Allan McNish is looking distinctly nonplussed.
"I think you can probably tell that it doesn't worry me as I didn't know that was the case at all," he comments.
Hmm, perhaps asking the double Le Mans winner if he was concerned that this was the first year since 1999 that he hadn't won a race in sports cars was not the done thing especially after I'd just been royally treated to not one, but two, hair-raising stints around Silverstone in an Audi R8 LMS alongside the genial Scot. I was just glad that I posed the question after and not before I was tightly strapped in.
It's true that with three races of the 2011 Intercontinental Le Mans Cup still to run, including the Autosport 6 Hours of Silverstone on 11 September, McNish, who has won the race three times, has enough opportunities to put the record straight but it's also true that this season has been a mixed one for someone so used to success.
Two fourth places at Sebring and Imola, third at Spa and 'that' crash at Le Mans have all added up to a frustrating time for McNish. While his Audi team enjoyed claiming a 10th Le Mans crown in June, McNish spent most of that weekend recovering from a huge shunt at more than 140mph that ended his race within an hour of the start. So what does he remember of that accident and what was going through his mind at the time?
"I remember everything, all of it. I didn't lose consciousness or anything, so I knew what was going on. Your first instincts are recovery and with that I mean 'is the situation recoverable?' If that's not possible, you're checking for your own recovery – 'can I get out?' – and that's what I had to do."
For that race, Audi prepared their new R18s with a high-downforce spec for the first time but both cars struggled to match arch rivals, Peugeot. McNish hopes that the improvements and development of the car during testing will go some way to rectify that problem when they set the cars up similarly for Silverstone.
"Preparations have been pretty good. We've got a lot of testing coming up but so far everything that we've done has been around general improvements to the car. As much as we got trounced when it came to the [Imola] race, we actually learnt quite a lot – where we were good and where we weren't and where we needed to improve."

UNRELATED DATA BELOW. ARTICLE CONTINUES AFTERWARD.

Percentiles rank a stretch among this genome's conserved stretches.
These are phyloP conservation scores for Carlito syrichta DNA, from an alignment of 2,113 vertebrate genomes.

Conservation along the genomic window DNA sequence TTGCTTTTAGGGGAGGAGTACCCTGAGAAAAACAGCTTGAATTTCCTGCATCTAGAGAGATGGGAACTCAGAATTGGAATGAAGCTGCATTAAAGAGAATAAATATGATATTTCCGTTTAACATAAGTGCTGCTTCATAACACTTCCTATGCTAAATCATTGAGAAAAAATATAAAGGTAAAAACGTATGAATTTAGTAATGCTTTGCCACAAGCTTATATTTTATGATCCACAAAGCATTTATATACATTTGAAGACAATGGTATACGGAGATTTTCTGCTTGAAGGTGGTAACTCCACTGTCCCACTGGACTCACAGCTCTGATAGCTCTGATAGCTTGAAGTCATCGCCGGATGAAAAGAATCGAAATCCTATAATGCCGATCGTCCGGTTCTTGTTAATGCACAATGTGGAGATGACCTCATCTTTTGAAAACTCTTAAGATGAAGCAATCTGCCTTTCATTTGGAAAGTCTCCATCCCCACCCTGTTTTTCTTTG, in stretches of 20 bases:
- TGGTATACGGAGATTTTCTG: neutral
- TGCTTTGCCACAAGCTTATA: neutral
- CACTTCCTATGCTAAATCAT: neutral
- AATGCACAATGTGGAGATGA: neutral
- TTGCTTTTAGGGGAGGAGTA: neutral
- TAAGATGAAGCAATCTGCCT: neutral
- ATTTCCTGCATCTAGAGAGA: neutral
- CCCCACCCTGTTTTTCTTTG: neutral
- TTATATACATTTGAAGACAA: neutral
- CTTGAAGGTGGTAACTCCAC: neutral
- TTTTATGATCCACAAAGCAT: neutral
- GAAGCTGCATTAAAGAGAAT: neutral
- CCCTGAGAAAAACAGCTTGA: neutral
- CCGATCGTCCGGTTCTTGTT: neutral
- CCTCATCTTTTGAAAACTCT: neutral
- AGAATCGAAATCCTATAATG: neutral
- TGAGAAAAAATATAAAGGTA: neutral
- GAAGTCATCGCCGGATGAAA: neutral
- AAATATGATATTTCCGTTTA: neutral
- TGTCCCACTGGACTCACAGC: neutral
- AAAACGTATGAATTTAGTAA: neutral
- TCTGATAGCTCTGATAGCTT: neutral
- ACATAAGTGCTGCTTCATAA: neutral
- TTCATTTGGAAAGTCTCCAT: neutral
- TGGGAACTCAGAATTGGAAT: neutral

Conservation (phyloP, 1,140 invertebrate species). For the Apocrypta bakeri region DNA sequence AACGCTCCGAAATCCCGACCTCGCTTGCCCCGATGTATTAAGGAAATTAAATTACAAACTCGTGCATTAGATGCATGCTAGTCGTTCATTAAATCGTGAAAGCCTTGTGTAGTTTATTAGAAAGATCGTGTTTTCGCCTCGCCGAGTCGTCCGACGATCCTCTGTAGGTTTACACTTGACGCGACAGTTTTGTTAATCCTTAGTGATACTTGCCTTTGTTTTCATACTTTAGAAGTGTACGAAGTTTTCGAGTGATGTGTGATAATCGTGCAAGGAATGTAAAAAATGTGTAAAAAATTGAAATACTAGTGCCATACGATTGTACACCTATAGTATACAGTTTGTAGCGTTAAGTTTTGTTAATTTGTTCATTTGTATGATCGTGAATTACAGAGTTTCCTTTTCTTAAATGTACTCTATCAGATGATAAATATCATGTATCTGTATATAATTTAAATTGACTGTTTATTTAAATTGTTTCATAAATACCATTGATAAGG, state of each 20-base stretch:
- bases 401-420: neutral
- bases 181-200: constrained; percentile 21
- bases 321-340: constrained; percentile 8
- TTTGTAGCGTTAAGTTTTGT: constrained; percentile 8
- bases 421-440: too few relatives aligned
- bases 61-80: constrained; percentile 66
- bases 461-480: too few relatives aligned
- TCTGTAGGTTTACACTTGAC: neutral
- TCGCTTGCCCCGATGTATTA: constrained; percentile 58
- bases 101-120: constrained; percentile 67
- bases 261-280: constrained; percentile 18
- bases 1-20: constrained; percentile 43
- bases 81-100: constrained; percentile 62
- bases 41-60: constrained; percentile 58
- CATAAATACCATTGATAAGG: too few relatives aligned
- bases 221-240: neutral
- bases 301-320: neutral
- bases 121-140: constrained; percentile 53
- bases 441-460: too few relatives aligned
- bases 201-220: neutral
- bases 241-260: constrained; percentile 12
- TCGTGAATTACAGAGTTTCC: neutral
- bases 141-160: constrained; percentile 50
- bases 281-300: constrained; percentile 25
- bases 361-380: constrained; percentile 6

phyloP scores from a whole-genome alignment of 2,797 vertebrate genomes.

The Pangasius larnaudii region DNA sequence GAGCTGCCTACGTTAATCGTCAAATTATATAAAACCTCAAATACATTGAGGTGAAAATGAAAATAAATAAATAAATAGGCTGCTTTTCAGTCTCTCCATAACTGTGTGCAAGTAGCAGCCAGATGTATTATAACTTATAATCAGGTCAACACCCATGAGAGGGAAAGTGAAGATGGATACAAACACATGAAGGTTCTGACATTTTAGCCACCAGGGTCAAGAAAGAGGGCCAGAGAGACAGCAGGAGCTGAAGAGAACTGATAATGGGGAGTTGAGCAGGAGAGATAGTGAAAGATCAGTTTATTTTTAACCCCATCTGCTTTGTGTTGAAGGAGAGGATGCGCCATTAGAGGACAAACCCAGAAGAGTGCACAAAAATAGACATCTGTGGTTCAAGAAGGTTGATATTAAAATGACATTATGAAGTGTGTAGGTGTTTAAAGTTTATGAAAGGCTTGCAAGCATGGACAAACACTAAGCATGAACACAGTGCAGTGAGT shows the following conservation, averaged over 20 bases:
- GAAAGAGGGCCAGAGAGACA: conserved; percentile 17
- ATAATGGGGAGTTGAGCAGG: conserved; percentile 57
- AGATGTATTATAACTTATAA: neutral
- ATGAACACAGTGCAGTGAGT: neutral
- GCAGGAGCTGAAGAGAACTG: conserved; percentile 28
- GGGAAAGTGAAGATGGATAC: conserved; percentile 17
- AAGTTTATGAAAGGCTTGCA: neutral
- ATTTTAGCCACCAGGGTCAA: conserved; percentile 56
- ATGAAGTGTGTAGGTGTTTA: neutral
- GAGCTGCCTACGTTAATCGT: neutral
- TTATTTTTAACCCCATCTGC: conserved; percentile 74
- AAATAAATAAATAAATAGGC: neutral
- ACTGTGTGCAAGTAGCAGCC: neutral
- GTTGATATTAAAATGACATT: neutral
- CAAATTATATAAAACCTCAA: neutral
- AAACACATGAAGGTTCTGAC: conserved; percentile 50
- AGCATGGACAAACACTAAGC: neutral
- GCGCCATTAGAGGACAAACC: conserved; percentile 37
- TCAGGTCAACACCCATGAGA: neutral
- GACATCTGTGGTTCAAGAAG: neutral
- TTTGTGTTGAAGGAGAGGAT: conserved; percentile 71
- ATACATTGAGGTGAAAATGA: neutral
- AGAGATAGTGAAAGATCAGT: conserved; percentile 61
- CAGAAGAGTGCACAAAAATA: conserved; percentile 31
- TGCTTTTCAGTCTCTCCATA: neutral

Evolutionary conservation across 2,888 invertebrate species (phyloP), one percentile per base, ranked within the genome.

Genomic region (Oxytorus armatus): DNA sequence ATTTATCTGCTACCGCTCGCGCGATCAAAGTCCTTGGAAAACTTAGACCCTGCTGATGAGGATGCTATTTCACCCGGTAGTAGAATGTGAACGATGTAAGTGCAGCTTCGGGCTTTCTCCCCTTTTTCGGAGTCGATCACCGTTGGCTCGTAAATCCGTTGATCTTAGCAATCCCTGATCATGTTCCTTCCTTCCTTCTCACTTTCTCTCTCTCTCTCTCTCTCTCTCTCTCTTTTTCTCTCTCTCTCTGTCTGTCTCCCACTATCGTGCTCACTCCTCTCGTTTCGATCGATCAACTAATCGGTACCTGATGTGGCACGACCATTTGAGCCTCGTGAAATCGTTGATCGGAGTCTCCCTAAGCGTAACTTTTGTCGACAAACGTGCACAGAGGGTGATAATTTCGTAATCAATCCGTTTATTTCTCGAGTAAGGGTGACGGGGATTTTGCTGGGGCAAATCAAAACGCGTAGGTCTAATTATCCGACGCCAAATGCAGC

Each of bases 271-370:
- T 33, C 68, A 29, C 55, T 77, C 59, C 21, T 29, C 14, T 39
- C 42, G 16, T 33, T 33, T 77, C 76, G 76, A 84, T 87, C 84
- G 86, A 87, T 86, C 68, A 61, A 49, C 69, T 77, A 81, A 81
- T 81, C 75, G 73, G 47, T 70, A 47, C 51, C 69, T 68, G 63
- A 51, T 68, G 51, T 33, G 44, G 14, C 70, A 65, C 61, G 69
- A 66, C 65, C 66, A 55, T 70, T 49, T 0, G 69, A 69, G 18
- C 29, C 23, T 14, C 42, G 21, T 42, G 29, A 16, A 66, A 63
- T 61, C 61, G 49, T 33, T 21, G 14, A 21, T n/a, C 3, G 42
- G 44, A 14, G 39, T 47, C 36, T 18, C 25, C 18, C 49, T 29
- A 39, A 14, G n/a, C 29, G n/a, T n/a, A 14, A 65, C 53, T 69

Finding the speed to carve a way through the traffic at Imola proved to be Audi's downfall but McNish is not expecting the tables to be turned at Silverstone.
"I don't think roles will be reversed when we come here, I think it will be a tight fight like it has been in every other race. They'll be a bit better in some areas of the circuit and we'll be better in others. That's how it's been over the past four years and I don't see it being any different here."
The nature of endurance racing has changed in recent years with improved reliability meaning that the slightest errors or problems can be the difference between winning and losing as this year's Le Mans victory demonstrated, so does six hours rather than 24 make the pressure even greater?
"Yeah, maybe, but we've been racing that close [with Peugeot] for about four years since they came in and also prior to that with Porsche America and Accura. It does mean that from the moment you hit the track on Friday until you go home on the Sunday, you're absolutely on it, on the limit all the time which is the way it should be – it's called racing, it's about pushing the boundaries."
What that means for us is the chance to witness another intense battle of wills between the two leading prototype teams that have dominated endurance racing for the past few years and one that should be as intriguing to follow as any in recent times.
The Autosport 6 Hours of Silverstone takes place at the British Grand Prix circuit in Northamptonshire from 9-11 September. For more information and tickets priced from £12 call 08443 728260 or visit the Silverstone website.